Many state leaders credit Massachusetts' two-year-old film production subsidies with luring more than a dozen major movies here, featuring stars like Leonardo DiCaprio and Kevin Spacey. Now the Legislature is considering using film tax incentives to boost the state's growing video game industry.
An early version of a bill to help subsidize the cost of building film studios in the state included help for computer game developers.
Specifically, the bill would have allowed companies to claim a tax credit for up to 20 percent of the cost of building, converting, or equipping a facility related to "video gaming," as the company invests at least $500,000.
The proposal underscores politicians' interest in supporting Massachusetts' so-called creative economy, including the production of Hollywood movies and theater. Last month, Governor Deval L. Patrick appointed a "creative economy industry director" to coordinate the state's economic development programs for the sector.
Massachusetts already has more than 1,000 employees in the video game industry, ranking it fifth in the nation, behind California, Washington, Texas, and New York, according to a study last year by the Entertainment Software Association.
Several prominent companies are based in the Boston area, including Turbine Inc. in Westwood, which has developed online games such as Lord of the Rings; Blue Fang Games LLC in Waltham, which developed the Zoo Tycoon series for Microsoft Corp.; and Harmonix Music Systems Inc. in Cambridge, which created the popular Guitar Hero music games.
Peter Faubert, Turbine's chief financial officer, said film-style tax credits could be a boon for video game companies. He said Turbine, which has been growing rapidly and recently raised $40 million in venture capital, is searching for a larger headquarters in the Boston area. The company has 300 employees, but plans to hire as many as 100 more by the end of 2009 and requires additional space.
Faubert said some towns have already mentioned the possibility of offering Turbine property tax incentives, though they probably won't be large enough to affect the company's decision on where to site its headquarters.
"We're trying to make our plans based on our business today, rather than a tax incentive," he said. But Faubert said tax credits could help the business expand further.
It is unclear, though, whether the film studio construction bill will be approved, or whether the video game industry incentives will remain part of it. The bill, sponsored by Representative Ronald Mariano, Democrat of Quincy, was approved by the Legislature's Joint Committee on Revenue last month on a 5-to-4 vote.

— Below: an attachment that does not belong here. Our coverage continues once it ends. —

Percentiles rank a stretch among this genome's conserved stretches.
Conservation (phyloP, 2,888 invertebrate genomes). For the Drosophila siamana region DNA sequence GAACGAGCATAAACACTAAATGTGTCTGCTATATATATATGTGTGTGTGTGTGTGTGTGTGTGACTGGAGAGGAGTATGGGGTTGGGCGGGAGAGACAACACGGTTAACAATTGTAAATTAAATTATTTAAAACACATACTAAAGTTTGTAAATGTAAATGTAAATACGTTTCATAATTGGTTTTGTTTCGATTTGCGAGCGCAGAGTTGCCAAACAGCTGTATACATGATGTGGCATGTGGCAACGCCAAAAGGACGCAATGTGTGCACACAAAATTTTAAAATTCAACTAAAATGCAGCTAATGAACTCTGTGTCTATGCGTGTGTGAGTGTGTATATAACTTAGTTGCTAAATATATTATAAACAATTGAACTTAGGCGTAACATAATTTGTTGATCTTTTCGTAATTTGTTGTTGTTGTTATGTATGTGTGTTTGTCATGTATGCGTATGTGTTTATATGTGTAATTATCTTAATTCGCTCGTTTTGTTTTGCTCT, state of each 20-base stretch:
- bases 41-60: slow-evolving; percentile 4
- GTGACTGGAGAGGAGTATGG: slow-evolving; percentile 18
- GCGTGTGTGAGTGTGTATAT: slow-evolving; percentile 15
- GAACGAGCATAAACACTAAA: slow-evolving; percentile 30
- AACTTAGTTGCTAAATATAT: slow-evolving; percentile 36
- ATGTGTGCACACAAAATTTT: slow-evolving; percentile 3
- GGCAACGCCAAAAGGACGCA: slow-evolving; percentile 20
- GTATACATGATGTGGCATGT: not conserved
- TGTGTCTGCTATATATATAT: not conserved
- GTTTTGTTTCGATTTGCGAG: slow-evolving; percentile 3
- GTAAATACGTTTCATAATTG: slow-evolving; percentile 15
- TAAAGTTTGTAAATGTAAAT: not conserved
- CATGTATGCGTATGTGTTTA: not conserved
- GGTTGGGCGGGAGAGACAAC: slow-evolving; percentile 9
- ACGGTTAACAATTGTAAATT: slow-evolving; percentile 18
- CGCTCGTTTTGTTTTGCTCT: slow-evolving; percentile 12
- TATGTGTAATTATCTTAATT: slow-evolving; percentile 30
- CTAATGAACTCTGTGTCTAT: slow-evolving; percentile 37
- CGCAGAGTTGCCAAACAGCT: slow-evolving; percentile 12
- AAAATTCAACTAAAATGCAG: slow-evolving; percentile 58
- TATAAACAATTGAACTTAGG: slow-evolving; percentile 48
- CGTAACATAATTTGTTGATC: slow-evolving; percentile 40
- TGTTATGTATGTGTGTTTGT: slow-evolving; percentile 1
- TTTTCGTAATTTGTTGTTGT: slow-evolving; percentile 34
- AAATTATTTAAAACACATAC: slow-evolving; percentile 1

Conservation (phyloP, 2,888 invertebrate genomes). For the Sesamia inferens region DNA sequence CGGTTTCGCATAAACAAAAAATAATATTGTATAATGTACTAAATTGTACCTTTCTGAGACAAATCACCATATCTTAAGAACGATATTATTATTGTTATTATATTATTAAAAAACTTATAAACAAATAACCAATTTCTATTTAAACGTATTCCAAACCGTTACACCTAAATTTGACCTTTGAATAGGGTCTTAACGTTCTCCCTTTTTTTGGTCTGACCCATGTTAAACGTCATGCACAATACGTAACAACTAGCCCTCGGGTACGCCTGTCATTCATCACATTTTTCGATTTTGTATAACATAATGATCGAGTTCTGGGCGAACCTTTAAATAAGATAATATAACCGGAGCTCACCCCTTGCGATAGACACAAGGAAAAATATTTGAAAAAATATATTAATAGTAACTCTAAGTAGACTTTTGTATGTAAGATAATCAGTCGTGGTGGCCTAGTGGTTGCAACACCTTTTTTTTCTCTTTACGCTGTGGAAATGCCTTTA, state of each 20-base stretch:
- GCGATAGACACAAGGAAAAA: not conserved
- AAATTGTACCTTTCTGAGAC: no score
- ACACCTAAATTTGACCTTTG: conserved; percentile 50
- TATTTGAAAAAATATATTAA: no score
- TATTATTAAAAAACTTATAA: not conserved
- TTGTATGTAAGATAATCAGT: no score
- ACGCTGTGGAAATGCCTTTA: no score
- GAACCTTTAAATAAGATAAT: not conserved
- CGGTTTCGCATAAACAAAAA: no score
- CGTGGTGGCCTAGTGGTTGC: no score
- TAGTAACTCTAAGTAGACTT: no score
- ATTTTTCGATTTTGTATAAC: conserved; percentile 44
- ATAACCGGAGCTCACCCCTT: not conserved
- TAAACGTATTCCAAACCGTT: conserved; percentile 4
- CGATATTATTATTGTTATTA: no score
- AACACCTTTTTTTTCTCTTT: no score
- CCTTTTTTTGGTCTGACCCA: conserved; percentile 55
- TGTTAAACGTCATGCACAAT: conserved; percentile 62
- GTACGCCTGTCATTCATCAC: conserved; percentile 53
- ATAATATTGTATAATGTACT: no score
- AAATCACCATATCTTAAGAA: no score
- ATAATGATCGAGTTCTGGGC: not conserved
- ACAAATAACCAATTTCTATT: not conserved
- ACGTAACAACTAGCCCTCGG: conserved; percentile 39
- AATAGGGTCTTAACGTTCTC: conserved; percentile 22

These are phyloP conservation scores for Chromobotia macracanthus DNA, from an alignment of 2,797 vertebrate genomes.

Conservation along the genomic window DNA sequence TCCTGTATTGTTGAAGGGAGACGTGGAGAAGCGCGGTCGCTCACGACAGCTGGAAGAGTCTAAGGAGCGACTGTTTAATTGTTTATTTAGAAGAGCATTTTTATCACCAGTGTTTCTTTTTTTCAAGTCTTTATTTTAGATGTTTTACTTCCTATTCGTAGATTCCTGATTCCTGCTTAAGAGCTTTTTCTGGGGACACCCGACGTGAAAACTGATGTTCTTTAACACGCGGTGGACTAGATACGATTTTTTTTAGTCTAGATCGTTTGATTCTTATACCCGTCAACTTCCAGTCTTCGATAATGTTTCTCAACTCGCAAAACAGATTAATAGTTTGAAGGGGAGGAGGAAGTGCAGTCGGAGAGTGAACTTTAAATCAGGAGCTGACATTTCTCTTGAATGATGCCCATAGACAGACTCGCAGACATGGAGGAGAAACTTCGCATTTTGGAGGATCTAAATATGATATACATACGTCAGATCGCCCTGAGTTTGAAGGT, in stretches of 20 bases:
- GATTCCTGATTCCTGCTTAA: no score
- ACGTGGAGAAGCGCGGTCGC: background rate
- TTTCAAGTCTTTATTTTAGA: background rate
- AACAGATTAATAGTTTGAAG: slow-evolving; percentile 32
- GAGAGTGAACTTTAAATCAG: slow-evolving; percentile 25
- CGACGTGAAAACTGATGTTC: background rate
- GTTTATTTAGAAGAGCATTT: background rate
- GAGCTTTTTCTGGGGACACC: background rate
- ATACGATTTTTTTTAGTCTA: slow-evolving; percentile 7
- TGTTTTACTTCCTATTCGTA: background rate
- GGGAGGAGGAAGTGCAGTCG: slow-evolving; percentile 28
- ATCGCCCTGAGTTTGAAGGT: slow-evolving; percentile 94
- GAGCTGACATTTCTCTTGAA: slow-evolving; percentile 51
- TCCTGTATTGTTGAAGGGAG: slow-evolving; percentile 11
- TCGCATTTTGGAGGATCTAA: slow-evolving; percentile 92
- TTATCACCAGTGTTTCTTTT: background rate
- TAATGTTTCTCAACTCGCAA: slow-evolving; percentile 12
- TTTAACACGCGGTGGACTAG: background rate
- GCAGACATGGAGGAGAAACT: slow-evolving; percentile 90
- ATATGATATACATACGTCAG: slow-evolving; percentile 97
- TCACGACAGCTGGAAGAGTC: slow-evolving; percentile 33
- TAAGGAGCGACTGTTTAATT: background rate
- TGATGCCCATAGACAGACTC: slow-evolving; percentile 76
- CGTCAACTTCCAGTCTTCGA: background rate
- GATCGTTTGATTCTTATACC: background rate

But some legislators say they are concerned about the cost of the tax incentives. The state already reimburses companies for up to one-quarter of their film production costs in the form of tax credits, something a Department of Revenue study suggested could cost the state $100 million a year. Proponents contend the subsidies are worthwhile, however, because they create thousands of jobs and inject hundreds of millions of dollars a year into the economy.
And even if the bill is approved, the video game provision could be missing from the final version. A House staffer said he struck the language from the latest version of the bill, because of concern it could be applied to slot machines.
"It was an unknown quantity," said Anthony DeGregorio, research director for the Joint Committee on Revenue. However, he said lawmakers will have many opportunities to add the provision back. "There are so many pit stops."
House Speaker Salvatore DiMasi said the Legislature was still considering the idea, but DiMasi hasn't taken a public position on it. Mariano and the software association did not return calls seeking comment. A spokesman for Senate President Therese Murray said she wasn't aware of the proposal. And Patrick's spokeswoman declined to comment.
Regardless, Noah Berger, executive director of the Massachusetts Budget and Policy Center, recommended the state do a careful analysis before expanding the tax breaks - including figuring out how much the program would cost, how many jobs it would create, and whether the money could have a greater impact if it were spent on other tax incentives or government programs instead.
"The state has not done a good job of carefully enacting tax incentives," Berger said.
Todd Wallack can be reached at firstname.lastname@example.org.